Every Child Deserves a Bright Future
Name: Chris B.
Type of Cancer: Ependymoma
Diagnosed: Age 8
By: Sara W. (Chris' Mother)
— Categories: Brain Pediatric
Chris was first diagnosed at the age of eight after feeling unwell for three months. He began to wake up with a headache and then started to vomit sometimes up to six times a day. Chris was admitted to hospital but was discharged only to be re-admitted as an emergency a week later. A CT scan revealed a large mass in the 4th ventricle of his brain and he underwent a 4-hour operation to remove the tumour.
The operation was successful and Chris then had six weeks of radiotherapy. He made a good recovery and returned to school full-time. At the age of twelve, Chris began to get excruciating pain in his hip. An MRI scan revealed a tumour in his spine just below the shoulder blades. The cancer had recurred and spread from its original location. For the next nine years Chris fought through forty more tumours in the brain and spine having many surgeries, courses of radiotherapy and chemotherapy.
In spite of all the treatments, Chris lived life to the full. Chris has astounded us all with his courage and dignity even after being told at the age of fifteen that his cancer could not be cured. For the next six years he tried every treatment that was offered and carried on with his life as best he could. He was never one for drawing attention to himself or his illness preferring instead to just 'get on with it'.
Chris was committed to helping others with this disease. He would help raise funds for any treatments that could help fight his tumor with any surplus going to ependymoma research. Chris was also involved in the first annual Ependymoma Awareness Day in the UK and was thrilled the day had been established. Sadly, Chris lost his battle with ependymoma in January of 2013 at the age of 21. It helped him immensely that others were interested in researching his type of cancer, however, and it is for this reason that we have carried on in his honour our search for a cure.
In December 2013, we decided to create Fighting Ependymoma, a non-profit organization that gives hope to children fighting ependymoma brain tumours. The organization supports world class research to improve outcomes for these children.
Since becoming a registered charity in February 2015, the organization has made a significant impact on the fight against ependymoma. We were able to donate a total of £107,500 ($137,000 U.S. dollars) to Professor Richard Grundy, Professor of Paediatric Neuro-Oncology and Co-Director of The Children's Brain Tumour Research Centre, in Nottingham. To improve outcomes from ependymomas, he wants to better understanding of the underlying biology both at diagnosis and relapse. This is essential to inform the prognosis and design of tumour specific treatments. “The aim of this project is to use cutting edge molecular profiling to identify genetic factors that may predict an increased risk for recurrence at the time of primary diagnosis and to develop novel therapeutic approaches aimed at improving treatment options at relapse or ideally preventing relapse from occurring,” shares Dr. Grundy.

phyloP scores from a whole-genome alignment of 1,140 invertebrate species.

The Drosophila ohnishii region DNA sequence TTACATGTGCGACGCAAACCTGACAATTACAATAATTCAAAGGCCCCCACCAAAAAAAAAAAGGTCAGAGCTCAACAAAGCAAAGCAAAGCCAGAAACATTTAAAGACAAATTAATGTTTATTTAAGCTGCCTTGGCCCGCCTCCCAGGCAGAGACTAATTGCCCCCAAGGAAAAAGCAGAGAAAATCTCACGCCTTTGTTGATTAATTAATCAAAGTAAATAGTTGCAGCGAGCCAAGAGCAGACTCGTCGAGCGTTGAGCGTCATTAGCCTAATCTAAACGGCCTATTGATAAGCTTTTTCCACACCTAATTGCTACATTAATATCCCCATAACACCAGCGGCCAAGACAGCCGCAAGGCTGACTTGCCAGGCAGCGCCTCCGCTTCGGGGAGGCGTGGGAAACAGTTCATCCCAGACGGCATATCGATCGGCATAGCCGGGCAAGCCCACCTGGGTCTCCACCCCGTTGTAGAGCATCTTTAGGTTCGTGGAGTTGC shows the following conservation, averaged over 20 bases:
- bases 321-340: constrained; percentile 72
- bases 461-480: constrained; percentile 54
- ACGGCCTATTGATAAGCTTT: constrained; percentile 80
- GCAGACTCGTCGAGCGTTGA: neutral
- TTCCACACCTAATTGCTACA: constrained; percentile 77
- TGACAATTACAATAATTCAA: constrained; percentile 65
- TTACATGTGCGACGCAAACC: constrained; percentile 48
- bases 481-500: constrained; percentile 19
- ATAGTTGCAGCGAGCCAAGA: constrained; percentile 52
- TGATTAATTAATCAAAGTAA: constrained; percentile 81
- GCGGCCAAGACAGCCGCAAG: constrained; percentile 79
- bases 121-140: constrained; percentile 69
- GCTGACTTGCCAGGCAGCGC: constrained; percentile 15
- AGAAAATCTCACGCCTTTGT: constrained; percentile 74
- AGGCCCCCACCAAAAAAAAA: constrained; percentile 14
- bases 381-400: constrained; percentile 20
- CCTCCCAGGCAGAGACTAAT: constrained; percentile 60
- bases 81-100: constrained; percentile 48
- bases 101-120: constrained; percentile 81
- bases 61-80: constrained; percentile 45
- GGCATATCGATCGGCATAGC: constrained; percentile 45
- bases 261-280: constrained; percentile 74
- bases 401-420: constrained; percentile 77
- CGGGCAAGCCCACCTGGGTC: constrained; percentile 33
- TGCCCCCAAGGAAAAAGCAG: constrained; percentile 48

To this end, Fighting Ependymoma has also supported Dr. Tim Ritzmann, a Clinical Research Fellow, using data from 194 children with recurrent paediatric ependymoma to help identify genetic factors that may predict an increased risk of recurrence at the time of primary diagnosis. This research has revealed some interesting leads and Fighting Ependymoma was delighted to be able to further help support leading brain tumour researcher, Dr. Hazel Rogers, establish a new project expanding on the data analysis previously started by Dr. Ritzmann. Dr. Rogers will be looking at identifying changes in DNA methylation at recurrence, generating pilot whole genome sequencing data as well as alterations in the immune system. We were also pleased to support Dr. Julie Allard, a Clinician Scientist trainee from the renowned institute of Gustave Roussy in Paris. Her laboratories are working with Professor Grundy to look at alterations in a specific protein, which may help target treatments in the future. We continue to learn what ependymoma research is being done and where Fighting Ependymoma can help.
I’m determined to continue to make a difference in Chris’ memory and make sure that every child deserves a bright future.